- The Washington Times - Thursday, September 8, 2011

D.C. Mayor Vincent C. Gray’s deputy chief of staff has resigned barely a week after she arrived at City Hall, another setback for Mr. Gray, who is trying to end the series of scandals that have beset him and his administration over the first eight months. Andi Pringle, who has lived in Montgomery County for the past 18 months, submitted a letter of resignation late Wednesday, citing the “distraction” created by revelations she voted in September’s D.C. primary despite living in Maryland, The Washington Times reports.

Maryland legislators were warned Wednesday that upcoming Capitol Hill budget negotiations could result in less federal transportation money, which would force them to offset the losses through state-level cuts, layoffs or tax increases. That message was delivered Wednesday to the General Assembly’s Joint Committee on Federal Relations, whose members were told Maryland soon could be forced to make difficult decisions on how and whether they will fund certain road and transit projects, David Hill of The Washington Times reports.

A new online reporting tool will allow people to submit reports of suspicious activity around the District of Columbia and photos or videos of the activities directly to the Metropolitan Police Department, officials announced Wednesday, The Washington Times reports. The iWatch DC program provides another way for police to gather tips about suspicious activities in the area and analyze the reports for potential trends or suspected terrorist activity, Chief Cathy L. Lanier said.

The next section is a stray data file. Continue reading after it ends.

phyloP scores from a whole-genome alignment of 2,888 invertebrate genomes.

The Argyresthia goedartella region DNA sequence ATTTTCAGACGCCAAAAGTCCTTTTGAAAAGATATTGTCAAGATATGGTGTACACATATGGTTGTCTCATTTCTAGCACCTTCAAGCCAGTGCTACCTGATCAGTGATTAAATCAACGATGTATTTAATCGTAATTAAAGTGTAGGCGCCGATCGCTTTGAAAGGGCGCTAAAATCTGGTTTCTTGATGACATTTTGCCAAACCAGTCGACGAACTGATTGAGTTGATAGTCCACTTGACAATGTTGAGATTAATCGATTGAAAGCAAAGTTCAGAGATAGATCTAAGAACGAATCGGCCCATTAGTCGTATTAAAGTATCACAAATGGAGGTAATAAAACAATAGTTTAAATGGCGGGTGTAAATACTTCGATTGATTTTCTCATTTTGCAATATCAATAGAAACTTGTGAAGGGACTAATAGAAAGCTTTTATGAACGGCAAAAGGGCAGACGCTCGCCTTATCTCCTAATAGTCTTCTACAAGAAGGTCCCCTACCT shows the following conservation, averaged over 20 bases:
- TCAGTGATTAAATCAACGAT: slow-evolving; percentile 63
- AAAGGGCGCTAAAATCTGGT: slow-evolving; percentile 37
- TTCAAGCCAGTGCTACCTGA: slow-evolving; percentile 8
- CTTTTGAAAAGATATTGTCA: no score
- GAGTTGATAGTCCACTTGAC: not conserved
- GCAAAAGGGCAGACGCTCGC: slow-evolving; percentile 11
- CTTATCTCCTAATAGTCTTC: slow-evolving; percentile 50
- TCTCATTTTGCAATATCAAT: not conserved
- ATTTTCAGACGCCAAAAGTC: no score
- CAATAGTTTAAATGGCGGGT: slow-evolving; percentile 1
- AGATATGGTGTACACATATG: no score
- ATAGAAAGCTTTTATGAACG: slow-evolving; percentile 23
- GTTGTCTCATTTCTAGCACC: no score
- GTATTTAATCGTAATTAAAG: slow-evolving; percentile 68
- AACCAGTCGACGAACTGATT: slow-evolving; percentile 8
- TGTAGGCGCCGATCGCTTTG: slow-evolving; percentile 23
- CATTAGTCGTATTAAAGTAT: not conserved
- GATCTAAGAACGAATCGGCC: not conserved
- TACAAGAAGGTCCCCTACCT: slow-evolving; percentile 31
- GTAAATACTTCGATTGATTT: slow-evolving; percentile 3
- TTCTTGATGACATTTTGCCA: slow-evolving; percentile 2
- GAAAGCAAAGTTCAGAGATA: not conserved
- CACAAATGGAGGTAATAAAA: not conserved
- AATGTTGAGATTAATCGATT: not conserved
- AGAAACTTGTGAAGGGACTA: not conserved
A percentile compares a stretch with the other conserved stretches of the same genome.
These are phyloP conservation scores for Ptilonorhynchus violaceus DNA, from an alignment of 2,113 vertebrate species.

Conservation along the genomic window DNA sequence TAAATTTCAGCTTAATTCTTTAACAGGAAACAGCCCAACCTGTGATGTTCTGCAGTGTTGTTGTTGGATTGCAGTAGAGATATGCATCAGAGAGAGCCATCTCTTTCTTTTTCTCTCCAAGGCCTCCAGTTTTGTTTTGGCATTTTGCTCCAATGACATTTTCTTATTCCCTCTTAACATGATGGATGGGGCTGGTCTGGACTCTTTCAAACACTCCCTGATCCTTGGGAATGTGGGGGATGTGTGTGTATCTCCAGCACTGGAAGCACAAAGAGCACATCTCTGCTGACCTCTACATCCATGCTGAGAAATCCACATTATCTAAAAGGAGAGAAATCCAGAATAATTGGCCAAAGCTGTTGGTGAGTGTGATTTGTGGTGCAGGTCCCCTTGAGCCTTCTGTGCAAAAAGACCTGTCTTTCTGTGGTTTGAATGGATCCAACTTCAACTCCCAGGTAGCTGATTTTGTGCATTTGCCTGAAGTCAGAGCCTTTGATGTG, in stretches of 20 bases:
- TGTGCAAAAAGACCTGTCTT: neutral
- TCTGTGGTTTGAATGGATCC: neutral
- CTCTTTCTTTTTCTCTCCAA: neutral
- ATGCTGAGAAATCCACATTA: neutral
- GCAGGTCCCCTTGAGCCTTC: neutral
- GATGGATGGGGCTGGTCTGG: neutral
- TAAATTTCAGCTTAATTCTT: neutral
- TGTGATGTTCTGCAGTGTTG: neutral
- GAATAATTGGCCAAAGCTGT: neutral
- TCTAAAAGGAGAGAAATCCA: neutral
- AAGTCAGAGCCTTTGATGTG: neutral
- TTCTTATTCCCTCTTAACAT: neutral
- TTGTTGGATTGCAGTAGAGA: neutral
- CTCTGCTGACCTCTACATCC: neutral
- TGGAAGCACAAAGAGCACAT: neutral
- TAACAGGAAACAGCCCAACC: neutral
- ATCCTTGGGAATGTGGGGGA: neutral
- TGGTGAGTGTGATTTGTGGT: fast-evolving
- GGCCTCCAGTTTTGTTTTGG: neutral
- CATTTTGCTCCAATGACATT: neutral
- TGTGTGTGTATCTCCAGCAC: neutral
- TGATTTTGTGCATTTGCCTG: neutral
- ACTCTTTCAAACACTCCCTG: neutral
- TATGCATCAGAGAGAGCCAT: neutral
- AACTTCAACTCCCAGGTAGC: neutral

Virginia would be granted a majority of the seats on the Metropolitan Washington Airports Authority’s board of directors as part of the fiscal 2012 transportation, housing and urban development funding bill released Wednesday by the House Appropriations Committee, The Washington Times reports. The language was inserted by Rep. Frank R. Wolf, Virginia Republican, who in May introduced legislation that would increase the number of members on the board from 13 to 17, and the number of Virginia members from five to nine.


The remnants of Tropical Storm Lee, which has brought rain into the region since Monday, is causing flooding and road and building closures. The National Weather Service has issue a flood warning for the region, and the rain is expected to continue into the weekend. Rain totals range from about 8 to 10 inches. Among the hardest-hit areas are Anne Arundel, Charles, Howard and Prince George’s counties. Charles County schools are closed. Prince George’s officials this morning announced 13 county roads and nine state roads closed. In addition, the county’s Administration Building and courthouse in Upper Marlboro are closed today because of flooding, The Washington Times reports.

Virginia has taken a step in the right direction by creating a fund designed to help counteract impacts from federal budget cuts, according to Moody’s Investors Service, one of the nation’s top credit-rating agencies. GOP Gov. Bob McDonnell in August proposed starting the Federal Action Contingency Trust Fund and seeding it with $30 million. The move “would be credit positive for the state,” Lisa Heller, a vice president-senior analyst for Moody’s, wrote in the firm’s Weekly Credit Outlook, reports the Richmond Times-Dispatch.

Maryland lawmakers are calling for a deeper look into Baltimore Gas & Electric’s response to Hurricane Irene, which left hundreds of thousands of customers without electricity — and ratepayers and public officials fuming about the utility’s restoration efforts. State Sen. Thomas M. Middleton, the Senate Finance Committee chairman, said Wednesday that he planned to hold a briefing with the state’s utilities on their response to recent storms, including Irene and this week’s heavy rains from the remains of Tropical Storm Lee. In addition, Democratic state Sen. James Brochin called this week on the General Assembly’s Baltimore County delegation to hold a hearing during the special legislative session in October, according to the Baltimore Sun.